Premixed flames refer to the combustion mode that takes place when a fuel and oxidizer have been mixed prior to their combustion. Premixed flames are present in many practical combustion devices. Two such applications are a home heating furnace and a spark ignited internal combustion engine. In premixed flame combustors, the fuel and oxidizer are mixed thoroughly before being introduced into the combustor. Combustion is initiated either by ignition from a spark or by a pilot flame, creating a ‘flame’ that propagates into the unburned mixture. It is important to understand the characteristics of such a propagating flame in order to design a proper combustor. Some relevant engineering questions arise, such as: How fast will the flame consume the unburned mixture? How will flame propagation change with operating conditions such as equivalence ratio, temperature, and pressure? From a fire protection viewpoint, how can flame propagation be stopped? Topics covered in this chapter include: (1) the physical processes in a premixed flames, (2) flame speed and flame thickness, (3) flammability limits, (4) flame quenching, (5) minimum energy for sustained ignition and subsequent flame propagation, and (6) turbulent premixed flames.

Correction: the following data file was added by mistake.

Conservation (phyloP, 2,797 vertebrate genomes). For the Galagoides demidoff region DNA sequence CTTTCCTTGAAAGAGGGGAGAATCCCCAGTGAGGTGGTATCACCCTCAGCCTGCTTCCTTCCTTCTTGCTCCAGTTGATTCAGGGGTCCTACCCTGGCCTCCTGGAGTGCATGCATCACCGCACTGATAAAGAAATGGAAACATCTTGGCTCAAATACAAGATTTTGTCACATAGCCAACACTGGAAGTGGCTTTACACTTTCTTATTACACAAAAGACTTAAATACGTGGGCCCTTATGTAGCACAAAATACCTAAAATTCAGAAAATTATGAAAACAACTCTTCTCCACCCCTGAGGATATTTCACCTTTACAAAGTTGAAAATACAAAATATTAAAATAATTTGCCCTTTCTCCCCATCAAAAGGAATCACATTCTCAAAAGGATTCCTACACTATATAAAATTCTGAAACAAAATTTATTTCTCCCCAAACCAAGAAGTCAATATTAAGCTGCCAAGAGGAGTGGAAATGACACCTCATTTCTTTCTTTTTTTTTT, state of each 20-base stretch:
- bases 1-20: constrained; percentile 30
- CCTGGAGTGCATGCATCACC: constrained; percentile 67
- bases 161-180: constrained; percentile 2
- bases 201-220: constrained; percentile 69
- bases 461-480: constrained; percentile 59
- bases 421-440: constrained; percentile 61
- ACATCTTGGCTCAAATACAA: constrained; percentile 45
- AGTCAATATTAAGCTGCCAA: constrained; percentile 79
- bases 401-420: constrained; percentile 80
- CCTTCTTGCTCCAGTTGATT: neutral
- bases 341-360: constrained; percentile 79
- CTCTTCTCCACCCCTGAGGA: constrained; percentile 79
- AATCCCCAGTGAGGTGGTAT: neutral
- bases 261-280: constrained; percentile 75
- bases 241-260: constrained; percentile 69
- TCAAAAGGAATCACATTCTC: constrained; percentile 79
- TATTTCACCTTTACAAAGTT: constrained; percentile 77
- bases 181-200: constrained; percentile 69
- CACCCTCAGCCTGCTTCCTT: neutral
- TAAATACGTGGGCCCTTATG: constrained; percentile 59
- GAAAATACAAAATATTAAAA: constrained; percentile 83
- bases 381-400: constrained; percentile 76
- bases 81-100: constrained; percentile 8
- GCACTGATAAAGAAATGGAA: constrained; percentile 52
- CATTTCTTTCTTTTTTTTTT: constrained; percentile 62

KeywordsEquivalence Ratio Flame Propagation Flame Temperature Premix Flame Flame Speed
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